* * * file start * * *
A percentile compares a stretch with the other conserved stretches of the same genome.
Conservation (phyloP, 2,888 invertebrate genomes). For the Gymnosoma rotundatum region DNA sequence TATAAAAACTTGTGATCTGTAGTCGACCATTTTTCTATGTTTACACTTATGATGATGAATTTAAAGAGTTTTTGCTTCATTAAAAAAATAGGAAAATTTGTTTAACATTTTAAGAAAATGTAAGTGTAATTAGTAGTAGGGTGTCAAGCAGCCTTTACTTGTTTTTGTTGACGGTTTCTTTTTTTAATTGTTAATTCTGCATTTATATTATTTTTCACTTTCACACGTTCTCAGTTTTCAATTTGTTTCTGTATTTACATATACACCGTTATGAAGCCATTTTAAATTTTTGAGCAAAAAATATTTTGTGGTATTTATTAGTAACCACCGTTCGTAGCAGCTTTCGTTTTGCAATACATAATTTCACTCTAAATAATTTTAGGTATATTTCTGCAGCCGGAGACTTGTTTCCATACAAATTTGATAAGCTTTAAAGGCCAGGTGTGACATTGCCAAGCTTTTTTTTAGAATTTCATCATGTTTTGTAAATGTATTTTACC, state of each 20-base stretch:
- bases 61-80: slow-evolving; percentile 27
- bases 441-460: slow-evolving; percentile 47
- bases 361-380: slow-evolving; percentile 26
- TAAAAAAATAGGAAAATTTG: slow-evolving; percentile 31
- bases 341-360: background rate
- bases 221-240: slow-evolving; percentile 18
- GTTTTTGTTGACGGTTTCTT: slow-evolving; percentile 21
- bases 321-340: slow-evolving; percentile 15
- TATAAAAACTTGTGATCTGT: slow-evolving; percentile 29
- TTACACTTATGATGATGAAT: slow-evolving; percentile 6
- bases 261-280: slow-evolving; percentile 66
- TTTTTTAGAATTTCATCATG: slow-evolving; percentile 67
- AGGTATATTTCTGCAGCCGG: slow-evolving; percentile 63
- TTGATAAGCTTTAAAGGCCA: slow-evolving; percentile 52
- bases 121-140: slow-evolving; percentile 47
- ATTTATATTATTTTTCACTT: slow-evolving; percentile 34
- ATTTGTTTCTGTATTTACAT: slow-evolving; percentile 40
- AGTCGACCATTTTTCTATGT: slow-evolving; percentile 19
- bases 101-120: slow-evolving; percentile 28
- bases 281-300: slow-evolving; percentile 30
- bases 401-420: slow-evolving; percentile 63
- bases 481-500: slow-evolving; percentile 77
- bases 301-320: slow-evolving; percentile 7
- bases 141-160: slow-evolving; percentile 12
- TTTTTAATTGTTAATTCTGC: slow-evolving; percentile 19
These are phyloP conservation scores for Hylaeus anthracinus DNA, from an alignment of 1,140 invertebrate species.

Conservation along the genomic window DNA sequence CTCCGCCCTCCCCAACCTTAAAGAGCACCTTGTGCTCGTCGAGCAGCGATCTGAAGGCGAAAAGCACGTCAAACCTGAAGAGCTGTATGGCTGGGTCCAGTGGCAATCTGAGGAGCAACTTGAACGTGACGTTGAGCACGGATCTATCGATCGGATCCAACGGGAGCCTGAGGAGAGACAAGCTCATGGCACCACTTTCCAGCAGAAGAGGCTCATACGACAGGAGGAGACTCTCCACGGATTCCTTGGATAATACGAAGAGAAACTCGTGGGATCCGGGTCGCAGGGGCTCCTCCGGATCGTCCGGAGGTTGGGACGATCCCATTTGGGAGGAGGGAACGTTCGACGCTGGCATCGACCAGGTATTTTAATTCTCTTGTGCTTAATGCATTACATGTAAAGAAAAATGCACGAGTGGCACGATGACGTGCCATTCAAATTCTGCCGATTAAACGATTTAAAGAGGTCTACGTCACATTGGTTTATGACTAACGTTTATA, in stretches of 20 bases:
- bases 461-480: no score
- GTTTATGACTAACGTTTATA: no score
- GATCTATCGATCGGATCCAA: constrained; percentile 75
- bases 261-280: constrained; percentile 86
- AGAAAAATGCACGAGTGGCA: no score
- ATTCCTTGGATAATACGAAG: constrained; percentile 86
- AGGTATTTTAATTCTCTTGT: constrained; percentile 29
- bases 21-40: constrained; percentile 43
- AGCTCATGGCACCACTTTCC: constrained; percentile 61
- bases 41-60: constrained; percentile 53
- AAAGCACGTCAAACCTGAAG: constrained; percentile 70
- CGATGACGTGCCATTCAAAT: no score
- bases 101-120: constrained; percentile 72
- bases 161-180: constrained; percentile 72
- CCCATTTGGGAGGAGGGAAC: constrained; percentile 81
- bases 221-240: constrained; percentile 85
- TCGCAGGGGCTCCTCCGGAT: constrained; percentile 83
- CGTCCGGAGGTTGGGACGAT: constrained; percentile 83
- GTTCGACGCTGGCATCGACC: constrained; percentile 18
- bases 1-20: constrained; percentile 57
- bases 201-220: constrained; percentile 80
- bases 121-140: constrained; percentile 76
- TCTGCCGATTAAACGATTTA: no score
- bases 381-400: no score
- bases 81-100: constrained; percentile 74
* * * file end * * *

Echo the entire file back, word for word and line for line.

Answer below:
A percentile compares a stretch with the other conserved stretches of the same genome.
Conservation (phyloP, 2,888 invertebrate genomes). For the Gymnosoma rotundatum region DNA sequence TATAAAAACTTGTGATCTGTAGTCGACCATTTTTCTATGTTTACACTTATGATGATGAATTTAAAGAGTTTTTGCTTCATTAAAAAAATAGGAAAATTTGTTTAACATTTTAAGAAAATGTAAGTGTAATTAGTAGTAGGGTGTCAAGCAGCCTTTACTTGTTTTTGTTGACGGTTTCTTTTTTTAATTGTTAATTCTGCATTTATATTATTTTTCACTTTCACACGTTCTCAGTTTTCAATTTGTTTCTGTATTTACATATACACCGTTATGAAGCCATTTTAAATTTTTGAGCAAAAAATATTTTGTGGTATTTATTAGTAACCACCGTTCGTAGCAGCTTTCGTTTTGCAATACATAATTTCACTCTAAATAATTTTAGGTATATTTCTGCAGCCGGAGACTTGTTTCCATACAAATTTGATAAGCTTTAAAGGCCAGGTGTGACATTGCCAAGCTTTTTTTTAGAATTTCATCATGTTTTGTAAATGTATTTTACC, state of each 20-base stretch:
- bases 61-80: slow-evolving; percentile 27
- bases 441-460: slow-evolving; percentile 47
- bases 361-380: slow-evolving; percentile 26
- TAAAAAAATAGGAAAATTTG: slow-evolving; percentile 31
- bases 341-360: background rate
- bases 221-240: slow-evolving; percentile 18
- GTTTTTGTTGACGGTTTCTT: slow-evolving; percentile 21
- bases 321-340: slow-evolving; percentile 15
- TATAAAAACTTGTGATCTGT: slow-evolving; percentile 29
- TTACACTTATGATGATGAAT: slow-evolving; percentile 6
- bases 261-280: slow-evolving; percentile 66
- TTTTTTAGAATTTCATCATG: slow-evolving; percentile 67
- AGGTATATTTCTGCAGCCGG: slow-evolving; percentile 63
- TTGATAAGCTTTAAAGGCCA: slow-evolving; percentile 52
- bases 121-140: slow-evolving; percentile 47
- ATTTATATTATTTTTCACTT: slow-evolving; percentile 34
- ATTTGTTTCTGTATTTACAT: slow-evolving; percentile 40
- AGTCGACCATTTTTCTATGT: slow-evolving; percentile 19
- bases 101-120: slow-evolving; percentile 28
- bases 281-300: slow-evolving; percentile 30
- bases 401-420: slow-evolving; percentile 63
- bases 481-500: slow-evolving; percentile 77
- bases 301-320: slow-evolving; percentile 7
- bases 141-160: slow-evolving; percentile 12
- TTTTTAATTGTTAATTCTGC: slow-evolving; percentile 19
These are phyloP conservation scores for Hylaeus anthracinus DNA, from an alignment of 1,140 invertebrate species.

Conservation along the genomic window DNA sequence CTCCGCCCTCCCCAACCTTAAAGAGCACCTTGTGCTCGTCGAGCAGCGATCTGAAGGCGAAAAGCACGTCAAACCTGAAGAGCTGTATGGCTGGGTCCAGTGGCAATCTGAGGAGCAACTTGAACGTGACGTTGAGCACGGATCTATCGATCGGATCCAACGGGAGCCTGAGGAGAGACAAGCTCATGGCACCACTTTCCAGCAGAAGAGGCTCATACGACAGGAGGAGACTCTCCACGGATTCCTTGGATAATACGAAGAGAAACTCGTGGGATCCGGGTCGCAGGGGCTCCTCCGGATCGTCCGGAGGTTGGGACGATCCCATTTGGGAGGAGGGAACGTTCGACGCTGGCATCGACCAGGTATTTTAATTCTCTTGTGCTTAATGCATTACATGTAAAGAAAAATGCACGAGTGGCACGATGACGTGCCATTCAAATTCTGCCGATTAAACGATTTAAAGAGGTCTACGTCACATTGGTTTATGACTAACGTTTATA, in stretches of 20 bases:
- bases 461-480: no score
- GTTTATGACTAACGTTTATA: no score
- GATCTATCGATCGGATCCAA: constrained; percentile 75
- bases 261-280: constrained; percentile 86
- AGAAAAATGCACGAGTGGCA: no score
- ATTCCTTGGATAATACGAAG: constrained; percentile 86
- AGGTATTTTAATTCTCTTGT: constrained; percentile 29
- bases 21-40: constrained; percentile 43
- AGCTCATGGCACCACTTTCC: constrained; percentile 61
- bases 41-60: constrained; percentile 53
- AAAGCACGTCAAACCTGAAG: constrained; percentile 70
- CGATGACGTGCCATTCAAAT: no score
- bases 101-120: constrained; percentile 72
- bases 161-180: constrained; percentile 72
- CCCATTTGGGAGGAGGGAAC: constrained; percentile 81
- bases 221-240: constrained; percentile 85
- TCGCAGGGGCTCCTCCGGAT: constrained; percentile 83
- CGTCCGGAGGTTGGGACGAT: constrained; percentile 83
- GTTCGACGCTGGCATCGACC: constrained; percentile 18
- bases 1-20: constrained; percentile 57
- bases 201-220: constrained; percentile 80
- bases 121-140: constrained; percentile 76
- TCTGCCGATTAAACGATTTA: no score
- bases 381-400: no score
- bases 81-100: constrained; percentile 74